Thyroid-stimulating hormone receptor (TSHR) mediated upregulation of the sodium-iodide symporter (NIS) is routine preparation for ablative radioiodine for thyroid cancer. We quantified expression of NIS protein in thyroid cancers and adjacent normal thyroid tissue in patients with normal TSH at surgery, and patients with TSHR stimulation at surgery.
Formalin-fixed, paraffin embedded specimens were identified in cases with (A) normal TSH (n=25) & (B) TSHR-stimulation (Graves’ disease[n=5] or endogenous TSH >20mIU/L [n=1]). The Ventana Discovery automated immunohistochemistry stainer (Roche, Arizona) was used to stain tumours, adjacent benign thyroid, and external positive/negative controls with a previously validated1 mouse-monoclonal antibody against NIS (MA5-12308, ThermoFisher Scientific, IL). Slides were digitised with the Aperio AT2 Digital Pathology Scanner (Leica Biosystems, Victoria). Intensity of DAB staining was quantified digitally using H-scores and percentage-staining (QuPath, Queens University, Belfast2), then validated manually, using images centred on a high-powered field (20x) with positive staining. Mann-Whitney and Chi-square tests (Fisher's exact) were performed using Stata v14 (Statacorp, Texas).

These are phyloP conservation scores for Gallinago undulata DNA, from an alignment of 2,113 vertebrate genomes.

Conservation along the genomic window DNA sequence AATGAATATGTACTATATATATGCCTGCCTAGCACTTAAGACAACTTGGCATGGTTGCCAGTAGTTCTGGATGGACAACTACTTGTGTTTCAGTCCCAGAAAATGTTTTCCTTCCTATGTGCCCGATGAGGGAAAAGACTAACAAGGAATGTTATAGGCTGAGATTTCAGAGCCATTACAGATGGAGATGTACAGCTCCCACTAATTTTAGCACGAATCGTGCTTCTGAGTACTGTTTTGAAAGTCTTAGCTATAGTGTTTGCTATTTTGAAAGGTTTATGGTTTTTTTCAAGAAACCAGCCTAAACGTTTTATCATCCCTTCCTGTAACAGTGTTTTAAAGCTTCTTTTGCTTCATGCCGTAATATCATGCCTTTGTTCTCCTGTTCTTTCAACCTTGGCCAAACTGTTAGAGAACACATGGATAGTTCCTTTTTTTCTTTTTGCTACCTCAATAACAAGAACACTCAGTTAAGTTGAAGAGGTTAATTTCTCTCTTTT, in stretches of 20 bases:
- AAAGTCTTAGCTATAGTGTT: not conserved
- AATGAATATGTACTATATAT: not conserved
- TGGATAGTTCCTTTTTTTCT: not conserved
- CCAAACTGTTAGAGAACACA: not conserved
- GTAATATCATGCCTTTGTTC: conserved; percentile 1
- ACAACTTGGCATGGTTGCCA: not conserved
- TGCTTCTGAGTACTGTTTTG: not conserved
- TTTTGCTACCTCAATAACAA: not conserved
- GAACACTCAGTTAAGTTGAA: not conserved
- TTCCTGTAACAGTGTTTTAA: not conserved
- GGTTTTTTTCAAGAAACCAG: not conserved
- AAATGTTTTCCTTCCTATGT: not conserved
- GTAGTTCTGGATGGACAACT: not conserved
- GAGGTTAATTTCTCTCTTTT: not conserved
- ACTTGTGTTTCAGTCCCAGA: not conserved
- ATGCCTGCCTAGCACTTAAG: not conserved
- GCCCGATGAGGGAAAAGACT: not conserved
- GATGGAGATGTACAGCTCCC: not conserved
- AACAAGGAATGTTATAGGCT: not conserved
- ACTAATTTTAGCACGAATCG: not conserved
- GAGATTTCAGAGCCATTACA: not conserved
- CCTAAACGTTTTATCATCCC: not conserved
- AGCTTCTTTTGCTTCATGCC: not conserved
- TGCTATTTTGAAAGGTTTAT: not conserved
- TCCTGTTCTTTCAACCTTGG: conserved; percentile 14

Median benign thyrocyte NIS expression rate was 9% (IQR 5-28%) in the normal-TSH group, and 45% (IQR 20-74%) in the TSHR-stimulated group (p=0.02); with median H-scores 12 (IQR 5-46) and 62 (IQR 28-159) respectively (p=0.02).
1/25 thyroid cancers in the normal-TSH group was positive for NIS (weak cytoplasmic staining, H-score 1.4). In the TSHR-stimulated group 3/6 thyroid cancers were positive (p=0.02): 2 cases showed strong membranous staining (H-scores 2.4, 218) and 1 case showed weak cytoplasmic/nuclear staining (H-score 7.4).
This study demonstrates that thyroid cancers have negligible expression of NIS in an unstimulated state, and that TSHR stimulation correlates with increased NIS expression in benign and malignant thyroid tissue. As appropriate TSHR stimulation is essential for effective ablation, studies directly comparing preparation with rhTSH vs TSH withdrawal would guide clinical practice and may improve ablation.